February 7, 2007

Cultural differences: Compromisos

Compromiso means commitment in English. It seems to have no meaning in Spanish.

A Honduran compromiso is a difficult concept for many North Americans to understand. A promise to come by tomorrow at 2 p.m., or fix your television by Friday, or to have that part you ordered by next week, or come to work tomorrow doesn't really mean anything. It might mean tomorrow at 8 a.m. or next month or three months from now or never.

An example is a mechanic in San Pedro Sula. He was recommended to us by another mechanic and friend here in La Ceiba who didn't know how to fix the problem. The San Pedro mechanic seemed knowledgeable, confident, and eager to repair the car. After numerous phone calls and bus trips to San Pedro in which El Jefe was assured each time that car would be ready by "Friday," THREE MONTHS later, he went to pick up our car. It wasn't repaired and he had to wait while the mechanics put the pieces back together so he could drive it home unrepaired.

There is usually no explanation and if you say, "Oh, I thought you were going to be here on Wednesday," people will often tell you that they had a compromiso − to someone else! Only very, very rarely will someone let you know that they won't be performing whatever it is that they said they would do and that is only if you contact them.

One (of many) examples is a man who was installing some fencing for us. He finished 90% of the work by Friday, asked for payment, and said he would be back on Monday to complete the job. Six weeks later he showed up out of the blue to finish. His explanation? "I had a compromiso." Many others would have taken the money and never return, so we were satisfied.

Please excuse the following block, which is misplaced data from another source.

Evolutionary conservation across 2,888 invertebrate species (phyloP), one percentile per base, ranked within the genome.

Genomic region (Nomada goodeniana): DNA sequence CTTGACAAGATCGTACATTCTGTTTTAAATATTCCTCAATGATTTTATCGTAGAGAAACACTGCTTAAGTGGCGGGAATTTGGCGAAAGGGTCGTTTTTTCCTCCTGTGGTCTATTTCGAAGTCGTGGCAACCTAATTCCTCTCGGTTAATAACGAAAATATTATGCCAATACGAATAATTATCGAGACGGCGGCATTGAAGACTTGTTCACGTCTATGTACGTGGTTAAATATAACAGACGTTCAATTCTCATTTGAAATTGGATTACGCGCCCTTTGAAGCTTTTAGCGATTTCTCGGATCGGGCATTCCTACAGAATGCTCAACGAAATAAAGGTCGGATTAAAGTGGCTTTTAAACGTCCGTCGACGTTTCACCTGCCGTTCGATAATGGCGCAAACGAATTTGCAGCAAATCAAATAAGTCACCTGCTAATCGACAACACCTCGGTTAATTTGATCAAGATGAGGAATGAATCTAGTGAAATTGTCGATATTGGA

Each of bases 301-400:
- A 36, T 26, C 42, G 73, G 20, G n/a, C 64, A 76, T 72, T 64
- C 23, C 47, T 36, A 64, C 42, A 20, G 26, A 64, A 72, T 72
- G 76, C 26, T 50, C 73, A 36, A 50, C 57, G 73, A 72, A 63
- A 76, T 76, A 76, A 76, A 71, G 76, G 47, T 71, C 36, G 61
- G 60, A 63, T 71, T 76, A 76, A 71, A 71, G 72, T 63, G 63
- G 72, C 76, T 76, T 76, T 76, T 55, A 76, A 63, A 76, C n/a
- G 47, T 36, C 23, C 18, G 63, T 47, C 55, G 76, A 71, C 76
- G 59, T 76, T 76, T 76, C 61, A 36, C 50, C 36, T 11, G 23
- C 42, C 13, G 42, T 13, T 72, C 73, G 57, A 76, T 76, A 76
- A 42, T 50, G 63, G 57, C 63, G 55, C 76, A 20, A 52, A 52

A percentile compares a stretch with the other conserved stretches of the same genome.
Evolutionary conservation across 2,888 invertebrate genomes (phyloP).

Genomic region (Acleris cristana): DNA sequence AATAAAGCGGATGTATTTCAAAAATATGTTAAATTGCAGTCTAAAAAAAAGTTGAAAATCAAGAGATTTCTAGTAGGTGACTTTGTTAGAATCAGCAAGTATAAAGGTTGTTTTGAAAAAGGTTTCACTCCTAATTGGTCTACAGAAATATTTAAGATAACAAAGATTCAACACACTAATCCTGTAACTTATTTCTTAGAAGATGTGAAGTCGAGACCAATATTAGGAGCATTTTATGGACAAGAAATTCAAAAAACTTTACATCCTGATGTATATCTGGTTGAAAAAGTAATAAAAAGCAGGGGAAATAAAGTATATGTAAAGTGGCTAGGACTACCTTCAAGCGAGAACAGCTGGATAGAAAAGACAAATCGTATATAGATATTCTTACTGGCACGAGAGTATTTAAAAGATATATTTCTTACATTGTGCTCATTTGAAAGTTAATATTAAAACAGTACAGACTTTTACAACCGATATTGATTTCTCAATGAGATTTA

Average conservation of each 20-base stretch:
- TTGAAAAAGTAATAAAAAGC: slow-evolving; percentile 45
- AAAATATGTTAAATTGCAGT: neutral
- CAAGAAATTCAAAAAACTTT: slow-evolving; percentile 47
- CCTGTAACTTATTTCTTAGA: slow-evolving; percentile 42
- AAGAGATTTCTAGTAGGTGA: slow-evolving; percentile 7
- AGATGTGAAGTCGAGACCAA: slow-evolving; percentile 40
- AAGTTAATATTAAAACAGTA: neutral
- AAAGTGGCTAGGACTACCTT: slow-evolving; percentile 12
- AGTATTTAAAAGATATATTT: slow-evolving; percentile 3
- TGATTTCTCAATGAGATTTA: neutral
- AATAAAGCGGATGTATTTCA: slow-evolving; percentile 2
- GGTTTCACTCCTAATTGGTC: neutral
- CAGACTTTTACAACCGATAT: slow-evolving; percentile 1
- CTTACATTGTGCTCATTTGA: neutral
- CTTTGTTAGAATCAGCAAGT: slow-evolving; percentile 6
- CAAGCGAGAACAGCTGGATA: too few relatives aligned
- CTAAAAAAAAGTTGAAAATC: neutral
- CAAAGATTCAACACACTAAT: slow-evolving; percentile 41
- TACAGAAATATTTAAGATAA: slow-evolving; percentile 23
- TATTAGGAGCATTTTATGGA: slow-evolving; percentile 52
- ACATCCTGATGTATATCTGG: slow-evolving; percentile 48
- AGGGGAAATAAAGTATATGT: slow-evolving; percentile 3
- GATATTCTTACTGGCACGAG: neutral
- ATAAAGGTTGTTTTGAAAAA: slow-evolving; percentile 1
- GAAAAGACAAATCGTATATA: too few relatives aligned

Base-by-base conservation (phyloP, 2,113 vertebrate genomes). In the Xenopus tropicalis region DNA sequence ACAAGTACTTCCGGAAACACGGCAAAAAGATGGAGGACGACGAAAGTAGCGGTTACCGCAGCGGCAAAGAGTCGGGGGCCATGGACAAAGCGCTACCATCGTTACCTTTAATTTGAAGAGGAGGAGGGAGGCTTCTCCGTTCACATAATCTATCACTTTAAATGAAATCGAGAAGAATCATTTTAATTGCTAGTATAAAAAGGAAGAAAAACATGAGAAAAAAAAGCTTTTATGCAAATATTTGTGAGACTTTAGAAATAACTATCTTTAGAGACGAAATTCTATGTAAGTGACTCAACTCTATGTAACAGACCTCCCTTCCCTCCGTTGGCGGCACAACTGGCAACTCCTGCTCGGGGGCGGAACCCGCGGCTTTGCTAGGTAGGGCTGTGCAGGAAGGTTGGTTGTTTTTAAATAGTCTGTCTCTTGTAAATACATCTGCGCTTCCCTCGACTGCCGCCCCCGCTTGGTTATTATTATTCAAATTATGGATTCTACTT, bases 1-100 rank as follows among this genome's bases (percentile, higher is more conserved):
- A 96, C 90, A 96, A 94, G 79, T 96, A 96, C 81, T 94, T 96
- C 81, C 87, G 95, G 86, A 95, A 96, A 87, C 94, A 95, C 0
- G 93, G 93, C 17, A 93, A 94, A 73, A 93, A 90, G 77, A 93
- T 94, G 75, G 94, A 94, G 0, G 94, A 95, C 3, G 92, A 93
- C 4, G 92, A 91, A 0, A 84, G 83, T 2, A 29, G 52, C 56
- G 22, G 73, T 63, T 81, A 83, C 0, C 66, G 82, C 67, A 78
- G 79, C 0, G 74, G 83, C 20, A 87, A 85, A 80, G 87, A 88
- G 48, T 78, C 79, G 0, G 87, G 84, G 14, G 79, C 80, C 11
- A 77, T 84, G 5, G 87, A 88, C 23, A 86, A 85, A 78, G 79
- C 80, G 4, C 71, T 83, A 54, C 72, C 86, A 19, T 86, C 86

Another example is our air conditioner. We hired someone who was highly recommended to us. The man wrote out a contract for the installation, to be paid upon completion, which we agreed to and signed. He did a little of the work and asked for an advance. Even though we weren't required to, we gave it to him because we always try to be fair with people.

Two months later, he returned and did another couple hours of work and asked for an advance. This time we weren't so understanding and said that we would be happy to pay the entire contract the moment the job is finished.

Over the next TEN MONTHS, he would show up or send a worker or two, do a couple of hours of work and leave again for months. Our air conditioner was actually out of warranty by the time it was installed. He even had the temerity to suggest that because the job took so long, we should pay him extra, even though all told over a year's time, they didn't do more than a week's worth of actual work.

The best that I can tell is that a compromiso to other people is honored whereas a compromiso to you is not. Interestingly, if you do not honor your own compromiso, you sometimes will be called on that, "You are late," "You said you would pick up the order at noon," etc.

Often the specific promise is not that important. You learn to accept compromisos, especially those that include deadlines, with a grain of salt. It's really not crucial if someone comes to visit on Saturday or not until Sunday, or if your part doesn't come this week, but maybe next week instead. Other times it's a huge waste of time and money and it would be so much more considerate to let you know the truth.

Many say that these false promises are considered polite, that people don't want to say "No, I can't do something" or "I don't have time." Of course, the same thing probably happens in most countries, especially with contractors and builders, but it definitely is more pronounced here in Honduras. I've heard as many complaints from Hondurans as I have from gringos so I don't think that it is a purely cultural thing.

Coming from a culture where we are proud to say "My word is my bond," and most people want to be known as an honest, reliable, and dependable person, it is a difficult adjustment.
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